Tue. Jul 16th, 2024

Luxembourg, 10 May 2023

PRESS RELEASE No 75/23

The General Court annuls the decision of the Commission to approve the recapitalisation of Lufthansa by Germany, amounting to €6 billion euros, in the context of the COVID-19 pandemic.

The Commission committed several errors, in particular, by considering that Lufthansa was unable to obtain financing on the markets for the entirety of its needs, by failing to require a mechanism incentivising Lufthansa to buy back Germany’s shareholding as quickly as possible, by denying that Lufthansa held significant market power at certain airports, and by accepting various commitments that do not ensure that effective competition on the market is preserved.

On 12 June 2020, the Federal Republic of Germany notified the European Commission of individual aid in the form of a recapitalisation of €6 billion euros (‘the measure at issue’) granted to Deutsche Lufthansa AG (‘DLH’). The recapitalisation, part of a wider series of support measures for the Lufthansa Group,1 was intended to restore the balance sheet position and liquidity of the undertakings in that group in the exceptional situation caused by the COVID-19 pandemic.

The measure at issue consisted of three different elements, namely an equity participation of approximately €300 million, a silent participation that is not convertible into shares of approximately €4.7 billion (‘Silent Participation I’) and a silent participation of €1 billion with the features of a convertible debt instrument (‘Silent Participation II’).

Without initiating the formal investigation procedure provided for in Article 108(2) TFEU, the Commission classified the measure at issue as State aid that was compatible with the internal market2 under Article 107(3)(b) TFEU 3 and the Communication from the Commission on the Temporary Framework for State aid measures to support the economy in the current COVID-19 outbreak.4

The airlines Ryanair DAC and Condor Flugdienst GmbH (‘Condor’) brought two actions for annulment of that decision, which are upheld by the Tenth Chamber (Extended Composition) of the General Court on the ground that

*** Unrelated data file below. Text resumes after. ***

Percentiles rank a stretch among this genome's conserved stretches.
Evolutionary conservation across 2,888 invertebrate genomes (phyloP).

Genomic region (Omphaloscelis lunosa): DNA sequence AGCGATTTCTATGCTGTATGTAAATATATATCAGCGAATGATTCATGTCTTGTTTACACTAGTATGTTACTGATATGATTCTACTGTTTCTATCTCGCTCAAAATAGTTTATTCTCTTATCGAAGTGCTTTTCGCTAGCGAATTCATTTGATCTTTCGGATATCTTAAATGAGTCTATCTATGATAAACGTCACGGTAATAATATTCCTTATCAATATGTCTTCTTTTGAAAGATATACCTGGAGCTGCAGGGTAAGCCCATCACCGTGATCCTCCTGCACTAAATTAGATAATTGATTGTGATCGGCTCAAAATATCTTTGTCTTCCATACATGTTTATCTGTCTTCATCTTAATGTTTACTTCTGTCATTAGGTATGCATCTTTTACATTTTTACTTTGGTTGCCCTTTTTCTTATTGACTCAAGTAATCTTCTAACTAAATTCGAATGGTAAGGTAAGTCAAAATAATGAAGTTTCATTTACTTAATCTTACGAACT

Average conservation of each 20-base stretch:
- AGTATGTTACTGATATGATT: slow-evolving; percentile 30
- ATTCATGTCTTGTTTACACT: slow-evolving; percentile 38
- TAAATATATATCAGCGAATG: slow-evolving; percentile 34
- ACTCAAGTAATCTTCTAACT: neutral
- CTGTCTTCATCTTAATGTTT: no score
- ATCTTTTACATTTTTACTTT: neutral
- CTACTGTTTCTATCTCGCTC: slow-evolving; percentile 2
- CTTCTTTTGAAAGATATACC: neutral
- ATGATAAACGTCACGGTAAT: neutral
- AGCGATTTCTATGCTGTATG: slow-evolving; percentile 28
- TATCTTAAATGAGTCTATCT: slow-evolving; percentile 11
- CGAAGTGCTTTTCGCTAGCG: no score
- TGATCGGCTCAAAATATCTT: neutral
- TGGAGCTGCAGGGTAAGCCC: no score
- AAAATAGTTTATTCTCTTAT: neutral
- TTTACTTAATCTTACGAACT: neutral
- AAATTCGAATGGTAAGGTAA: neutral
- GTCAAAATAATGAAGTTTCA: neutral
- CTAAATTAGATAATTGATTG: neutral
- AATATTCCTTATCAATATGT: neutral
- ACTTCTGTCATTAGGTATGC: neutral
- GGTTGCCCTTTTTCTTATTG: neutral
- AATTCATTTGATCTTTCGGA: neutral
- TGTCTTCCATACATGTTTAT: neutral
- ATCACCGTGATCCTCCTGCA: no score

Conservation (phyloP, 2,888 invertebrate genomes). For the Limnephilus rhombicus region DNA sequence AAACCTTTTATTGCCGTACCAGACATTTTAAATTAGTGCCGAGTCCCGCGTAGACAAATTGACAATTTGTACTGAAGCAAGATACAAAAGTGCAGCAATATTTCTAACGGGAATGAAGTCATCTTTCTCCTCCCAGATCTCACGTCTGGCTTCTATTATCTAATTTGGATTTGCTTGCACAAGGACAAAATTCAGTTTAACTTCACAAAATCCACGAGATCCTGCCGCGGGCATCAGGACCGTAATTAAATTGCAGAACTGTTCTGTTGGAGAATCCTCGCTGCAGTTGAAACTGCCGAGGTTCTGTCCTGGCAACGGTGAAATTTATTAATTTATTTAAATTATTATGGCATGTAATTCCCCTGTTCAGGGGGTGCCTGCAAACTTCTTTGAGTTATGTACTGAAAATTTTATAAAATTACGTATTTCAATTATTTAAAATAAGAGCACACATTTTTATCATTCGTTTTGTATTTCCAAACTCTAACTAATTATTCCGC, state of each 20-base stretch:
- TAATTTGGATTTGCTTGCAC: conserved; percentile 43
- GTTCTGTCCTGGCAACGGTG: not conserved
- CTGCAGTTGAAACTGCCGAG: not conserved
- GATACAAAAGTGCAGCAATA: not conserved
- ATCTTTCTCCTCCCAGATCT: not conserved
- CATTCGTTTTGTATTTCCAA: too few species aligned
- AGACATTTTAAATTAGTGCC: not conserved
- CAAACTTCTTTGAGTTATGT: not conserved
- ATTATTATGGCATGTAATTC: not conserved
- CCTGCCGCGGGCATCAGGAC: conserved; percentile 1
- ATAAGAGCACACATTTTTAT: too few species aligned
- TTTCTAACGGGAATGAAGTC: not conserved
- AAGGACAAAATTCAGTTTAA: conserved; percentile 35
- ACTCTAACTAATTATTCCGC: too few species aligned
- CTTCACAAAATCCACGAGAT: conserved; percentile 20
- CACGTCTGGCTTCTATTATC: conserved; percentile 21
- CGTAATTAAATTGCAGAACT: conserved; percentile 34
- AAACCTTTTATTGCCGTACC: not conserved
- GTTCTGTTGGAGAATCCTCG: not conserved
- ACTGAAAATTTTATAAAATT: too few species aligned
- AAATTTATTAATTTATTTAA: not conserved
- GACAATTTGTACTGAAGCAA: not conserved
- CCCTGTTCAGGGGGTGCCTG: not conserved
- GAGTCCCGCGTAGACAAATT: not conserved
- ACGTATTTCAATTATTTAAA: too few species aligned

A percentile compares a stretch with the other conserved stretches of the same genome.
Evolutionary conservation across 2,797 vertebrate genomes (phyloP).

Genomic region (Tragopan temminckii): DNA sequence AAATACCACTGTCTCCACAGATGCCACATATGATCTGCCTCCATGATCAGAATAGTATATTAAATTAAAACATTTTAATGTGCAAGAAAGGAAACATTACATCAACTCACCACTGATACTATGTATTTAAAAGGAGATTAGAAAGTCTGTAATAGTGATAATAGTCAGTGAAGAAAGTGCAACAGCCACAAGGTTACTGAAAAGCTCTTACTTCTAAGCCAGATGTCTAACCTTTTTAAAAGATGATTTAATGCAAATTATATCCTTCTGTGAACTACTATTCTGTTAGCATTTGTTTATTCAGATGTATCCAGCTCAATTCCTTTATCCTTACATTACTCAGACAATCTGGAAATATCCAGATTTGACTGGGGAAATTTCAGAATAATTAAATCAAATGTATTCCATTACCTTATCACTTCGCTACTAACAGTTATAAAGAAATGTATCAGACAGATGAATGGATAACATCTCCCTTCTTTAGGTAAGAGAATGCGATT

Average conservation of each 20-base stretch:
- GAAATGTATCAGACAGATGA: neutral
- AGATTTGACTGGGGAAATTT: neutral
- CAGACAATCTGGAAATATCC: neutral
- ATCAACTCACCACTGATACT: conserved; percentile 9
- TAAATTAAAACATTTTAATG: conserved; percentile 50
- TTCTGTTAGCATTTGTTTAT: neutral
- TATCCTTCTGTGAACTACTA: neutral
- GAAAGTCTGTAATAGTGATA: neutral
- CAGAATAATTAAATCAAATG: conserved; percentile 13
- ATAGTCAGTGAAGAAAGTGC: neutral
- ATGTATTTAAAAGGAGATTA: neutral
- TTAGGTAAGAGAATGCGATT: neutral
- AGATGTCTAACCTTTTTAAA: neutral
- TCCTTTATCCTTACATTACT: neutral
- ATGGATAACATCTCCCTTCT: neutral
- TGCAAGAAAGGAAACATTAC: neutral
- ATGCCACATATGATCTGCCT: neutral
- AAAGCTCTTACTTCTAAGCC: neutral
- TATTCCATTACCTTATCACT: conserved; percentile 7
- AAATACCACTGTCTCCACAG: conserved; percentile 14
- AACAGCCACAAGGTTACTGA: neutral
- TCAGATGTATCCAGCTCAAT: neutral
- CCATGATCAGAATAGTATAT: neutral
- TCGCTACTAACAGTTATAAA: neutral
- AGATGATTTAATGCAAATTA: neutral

the Commission, by adopting the contested decision, infringed several conditions and requirements laid down in the Temporary Framework.

Findings of the Court

The admissibility of the actions for annulment
As regards the standing of the applicants to bring proceedings to challenge the merits of the contested decision, the General Court observes that, in accordance with the fourth paragraph of Article 263 TFEU, there are two alternative situations in which any natural or legal person may institute proceedings against an act which is not addressed to them, namely, first, if the act at issue is of direct and individual concern to them and, second, if it is a regulatory act that is of direct concern to them and does not entail implementing measures.

Since the contested decision, which is addressed to the Federal Republic of Germany, does not constitute a regulatory act, the General Court determines whether the applicants are directly and individually concerned by that decision. As regards, first, the question of individual concern, it is apparent from the case-law that that condition may be satisfied if the applicants adduce evidence to show that the measure concerned is liable to have a substantial adverse effect on their position on the market at issue.

Accordingly, Ryanair and Condor showed their status as direct competitors to the Lufthansa Group on a multitude of routes, which would all constitute relevant markets. Ryanair also highlighted its status as a direct competitor of the Lufthansa Group on the German, Belgian and Austrian markets.

After observing that, at the stage of examining the admissibility of an action, it is sufficient to find that the definition of the market at issue put forward by the applicants is plausible, that being without prejudice to the substantive examination of that issue, the General Court confirms that the measure at issue was liable to have a substantial effect on the competitive position of the applicants on the markets for the transport of passengers by air. It is apparent from examining the relevant and credible data provided by the applicants, read in combination with the contested decision, that the measure at issue was not only likely to allow the Lufthansa Group to cope with the risk of an exit from the markets on which it was in direct competition with the applicants, but also to strengthen its competitive position.

Accordingly, the grant of the measure at issue was prima facie capable of causing the loss of an opportunity to make a profit or a less favourable development than would have been the case for the applicants without such a measure.

As regards, second, the question of whether the applicants are directly concerned, the General Court observes that a competitor of a beneficiary of aid is directly concerned by a Commission decision authorising a Member State to pay the aid when there is no doubt as to that State’s intention to do so, which was the case in this instance. Having regard to all those factors, the General Court confirms that the applicants are entitled to challenge the contested decision on the merits by means of their actions for annulment.

The merits of the actions for annulment
Before examining the merits of the various pleas for annulment raised by the applicants, the General Court observes that the Commission is bound by the guidelines and notices that it issues in the specific area of State aid, to the extent that they do not depart from the rules in the Treaty. It is therefore for the Courts of the European Union to determine whether the Commission has observed the rules which it has adopted in that area.